Announcing the curfew, Defence Minister Ruwan Wijewardane said: “We will take all necessary action against any extremist group that is operating in our country.” He also said that “all the culprits” had been identified and would be “taken into custody as soon as possible.”
Another minister, Harsha de Silva, described “horrible scenes” at St Anthony’s Shrine in Kochchikade, saying he had seen “many body parts strewn all over.”
Pope Francis, in his traditional Urbi et Orbi speech at the Vatican, condemned the attacks as “such cruel violence” which had targeted Christians celebrating Easter.
Cardinal Archbishop of Colombo, Malcolm Ranjith, told the BBC: “It’s a very difficult and a very sad situation for all of us because we never expected such a thing to happen and especially on Easter Sunday.”
UK PM Theresa May tweeted condolences, saying the “acts of violence against churches and hotels in Sri Lanka are truly appalling,” and US President Donald Trump tweeted “heartfelt condolences” for the “horrible terrorist attacks.”
The BBC said that in the years since the end of Sri Lanka’s civil war in 2009, there has been some sporadic violence, with members of the majority Buddhist Sinhala community attacking mosques and Muslim-owned properties. That led to a state of emergency being declared in March 2018.
The civil war ended with the defeat of the Tamil Tigers, who had fought for 26 years for an independent homeland for the minority ethnic Tamils. The war is thought to have killed between 70,000 and 80,000 people.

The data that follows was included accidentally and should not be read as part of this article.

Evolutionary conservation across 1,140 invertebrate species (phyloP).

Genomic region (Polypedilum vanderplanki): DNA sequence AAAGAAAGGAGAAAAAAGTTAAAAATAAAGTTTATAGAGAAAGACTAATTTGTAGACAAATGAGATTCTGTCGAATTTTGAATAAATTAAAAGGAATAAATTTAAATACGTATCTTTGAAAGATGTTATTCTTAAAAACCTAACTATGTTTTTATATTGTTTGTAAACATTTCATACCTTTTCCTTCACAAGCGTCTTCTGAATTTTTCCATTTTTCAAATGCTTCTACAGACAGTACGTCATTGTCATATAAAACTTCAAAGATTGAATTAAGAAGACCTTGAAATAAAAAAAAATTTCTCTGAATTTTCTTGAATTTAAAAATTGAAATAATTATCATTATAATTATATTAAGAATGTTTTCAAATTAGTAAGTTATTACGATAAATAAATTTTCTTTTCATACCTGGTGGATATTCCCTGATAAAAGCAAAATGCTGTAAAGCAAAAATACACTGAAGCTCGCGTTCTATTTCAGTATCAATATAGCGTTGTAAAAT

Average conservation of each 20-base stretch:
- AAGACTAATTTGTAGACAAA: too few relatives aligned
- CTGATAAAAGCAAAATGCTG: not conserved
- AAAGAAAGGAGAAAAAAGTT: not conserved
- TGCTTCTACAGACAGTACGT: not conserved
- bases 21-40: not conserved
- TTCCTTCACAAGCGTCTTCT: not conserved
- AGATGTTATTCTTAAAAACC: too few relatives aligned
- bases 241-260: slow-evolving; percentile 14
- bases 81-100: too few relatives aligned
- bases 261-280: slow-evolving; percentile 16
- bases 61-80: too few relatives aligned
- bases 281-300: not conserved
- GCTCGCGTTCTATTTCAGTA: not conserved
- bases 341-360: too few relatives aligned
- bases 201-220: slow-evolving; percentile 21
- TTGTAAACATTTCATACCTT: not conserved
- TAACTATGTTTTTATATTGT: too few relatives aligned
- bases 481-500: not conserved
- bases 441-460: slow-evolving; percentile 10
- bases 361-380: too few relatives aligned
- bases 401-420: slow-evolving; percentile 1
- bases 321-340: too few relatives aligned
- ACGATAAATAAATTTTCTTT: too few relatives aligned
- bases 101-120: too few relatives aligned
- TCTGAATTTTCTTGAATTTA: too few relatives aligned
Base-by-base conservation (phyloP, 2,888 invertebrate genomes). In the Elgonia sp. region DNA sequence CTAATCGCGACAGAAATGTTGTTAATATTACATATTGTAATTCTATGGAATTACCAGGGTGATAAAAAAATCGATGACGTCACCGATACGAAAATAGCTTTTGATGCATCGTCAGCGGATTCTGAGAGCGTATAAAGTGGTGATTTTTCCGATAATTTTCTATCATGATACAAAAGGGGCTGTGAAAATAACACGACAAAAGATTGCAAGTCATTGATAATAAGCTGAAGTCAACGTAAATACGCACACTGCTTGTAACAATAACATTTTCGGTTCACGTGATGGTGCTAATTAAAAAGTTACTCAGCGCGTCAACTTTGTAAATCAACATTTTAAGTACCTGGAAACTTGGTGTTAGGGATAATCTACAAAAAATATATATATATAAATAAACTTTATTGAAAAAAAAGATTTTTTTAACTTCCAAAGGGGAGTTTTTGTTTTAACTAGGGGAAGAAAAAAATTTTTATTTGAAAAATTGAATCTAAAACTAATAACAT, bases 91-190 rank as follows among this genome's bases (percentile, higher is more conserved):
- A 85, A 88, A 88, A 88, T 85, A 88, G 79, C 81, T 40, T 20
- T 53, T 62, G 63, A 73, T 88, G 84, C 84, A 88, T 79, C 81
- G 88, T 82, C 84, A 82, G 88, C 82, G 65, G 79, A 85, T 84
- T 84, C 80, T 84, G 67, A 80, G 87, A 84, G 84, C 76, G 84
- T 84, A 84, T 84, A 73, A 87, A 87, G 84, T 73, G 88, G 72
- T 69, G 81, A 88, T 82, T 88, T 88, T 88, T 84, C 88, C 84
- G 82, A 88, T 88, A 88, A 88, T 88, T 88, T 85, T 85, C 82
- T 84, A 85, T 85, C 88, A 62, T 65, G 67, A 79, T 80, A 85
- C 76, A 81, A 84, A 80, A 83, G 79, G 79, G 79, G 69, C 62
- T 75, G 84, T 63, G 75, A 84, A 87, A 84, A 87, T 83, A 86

Religion in Sri Lanka
Theravada Buddhism is Sri Lanka’s biggest religion, making up about 70.2% of the population, according to the most recent census. It is the religion of Sri Lanka’s Sinhalese majority. It is given primary place in the country’s laws and is singled out in the constitution.
Hindus and Muslims make up 12.6% and 9.7% of the population respectively and Sri Lanka is also home to about 1.5 million Christians, according to the 2012 census, the vast majority of them Roman Catholic.
International Christian Concern (ICC) said at least 189 people have been killed in the series of bombings targeting 3 churches and 4 hotels across Sri Lanka.
ICC said that according to reports, as many as 400 others have been hospitalized with injuries as a result of the bombings that mark the first major terrorist attack since the country’s civil war came to a close in 2009.
Six bombings took place around the same time at 8:45 a.m. in the morning as Easter services began across the country. The deadliest attack took place at St. Sebastian’s Church, a Catholic church in Negombo, about 20 miles north of the country’s capital city of Colombo. In that attack more than 60 worshipers were killed.